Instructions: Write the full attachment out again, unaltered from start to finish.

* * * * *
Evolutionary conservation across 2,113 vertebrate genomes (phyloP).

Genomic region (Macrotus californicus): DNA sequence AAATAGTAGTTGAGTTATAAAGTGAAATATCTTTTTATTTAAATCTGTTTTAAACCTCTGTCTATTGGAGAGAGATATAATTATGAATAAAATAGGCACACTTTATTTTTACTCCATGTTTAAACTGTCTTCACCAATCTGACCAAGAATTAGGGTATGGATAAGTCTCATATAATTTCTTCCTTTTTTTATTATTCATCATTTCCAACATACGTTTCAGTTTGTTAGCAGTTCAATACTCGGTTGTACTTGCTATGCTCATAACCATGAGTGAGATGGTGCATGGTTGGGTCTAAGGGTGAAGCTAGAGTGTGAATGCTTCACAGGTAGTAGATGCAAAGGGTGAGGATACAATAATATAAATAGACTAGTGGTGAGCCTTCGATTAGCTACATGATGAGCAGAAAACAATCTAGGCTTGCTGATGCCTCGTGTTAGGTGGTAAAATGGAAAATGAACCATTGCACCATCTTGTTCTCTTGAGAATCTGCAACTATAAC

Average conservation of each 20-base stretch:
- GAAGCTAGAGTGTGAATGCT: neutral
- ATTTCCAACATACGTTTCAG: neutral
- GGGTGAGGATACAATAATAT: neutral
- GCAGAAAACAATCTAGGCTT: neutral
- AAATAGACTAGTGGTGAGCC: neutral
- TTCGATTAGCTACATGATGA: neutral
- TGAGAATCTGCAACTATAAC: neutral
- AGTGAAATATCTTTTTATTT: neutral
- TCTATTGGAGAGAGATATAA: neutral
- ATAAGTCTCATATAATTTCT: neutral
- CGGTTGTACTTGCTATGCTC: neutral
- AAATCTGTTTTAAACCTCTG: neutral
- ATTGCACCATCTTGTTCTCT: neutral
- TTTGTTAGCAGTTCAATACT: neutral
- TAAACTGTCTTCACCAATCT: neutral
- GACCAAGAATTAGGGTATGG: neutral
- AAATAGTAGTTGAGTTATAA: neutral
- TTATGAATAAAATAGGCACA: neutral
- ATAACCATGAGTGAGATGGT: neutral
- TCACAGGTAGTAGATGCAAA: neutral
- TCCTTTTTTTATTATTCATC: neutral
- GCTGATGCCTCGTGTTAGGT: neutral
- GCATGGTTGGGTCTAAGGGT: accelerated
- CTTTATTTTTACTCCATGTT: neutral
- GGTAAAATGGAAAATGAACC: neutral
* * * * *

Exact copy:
Evolutionary conservation across 2,113 vertebrate genomes (phyloP).

Genomic region (Macrotus californicus): DNA sequence AAATAGTAGTTGAGTTATAAAGTGAAATATCTTTTTATTTAAATCTGTTTTAAACCTCTGTCTATTGGAGAGAGATATAATTATGAATAAAATAGGCACACTTTATTTTTACTCCATGTTTAAACTGTCTTCACCAATCTGACCAAGAATTAGGGTATGGATAAGTCTCATATAATTTCTTCCTTTTTTTATTATTCATCATTTCCAACATACGTTTCAGTTTGTTAGCAGTTCAATACTCGGTTGTACTTGCTATGCTCATAACCATGAGTGAGATGGTGCATGGTTGGGTCTAAGGGTGAAGCTAGAGTGTGAATGCTTCACAGGTAGTAGATGCAAAGGGTGAGGATACAATAATATAAATAGACTAGTGGTGAGCCTTCGATTAGCTACATGATGAGCAGAAAACAATCTAGGCTTGCTGATGCCTCGTGTTAGGTGGTAAAATGGAAAATGAACCATTGCACCATCTTGTTCTCTTGAGAATCTGCAACTATAAC

Average conservation of each 20-base stretch:
- GAAGCTAGAGTGTGAATGCT: neutral
- ATTTCCAACATACGTTTCAG: neutral
- GGGTGAGGATACAATAATAT: neutral
- GCAGAAAACAATCTAGGCTT: neutral
- AAATAGACTAGTGGTGAGCC: neutral
- TTCGATTAGCTACATGATGA: neutral
- TGAGAATCTGCAACTATAAC: neutral
- AGTGAAATATCTTTTTATTT: neutral
- TCTATTGGAGAGAGATATAA: neutral
- ATAAGTCTCATATAATTTCT: neutral
- CGGTTGTACTTGCTATGCTC: neutral
- AAATCTGTTTTAAACCTCTG: neutral
- ATTGCACCATCTTGTTCTCT: neutral
- TTTGTTAGCAGTTCAATACT: neutral
- TAAACTGTCTTCACCAATCT: neutral
- GACCAAGAATTAGGGTATGG: neutral
- AAATAGTAGTTGAGTTATAA: neutral
- TTATGAATAAAATAGGCACA: neutral
- ATAACCATGAGTGAGATGGT: neutral
- TCACAGGTAGTAGATGCAAA: neutral
- TCCTTTTTTTATTATTCATC: neutral
- GCTGATGCCTCGTGTTAGGT: neutral
- GCATGGTTGGGTCTAAGGGT: accelerated
- CTTTATTTTTACTCCATGTT: neutral
- GGTAAAATGGAAAATGAACC: neutral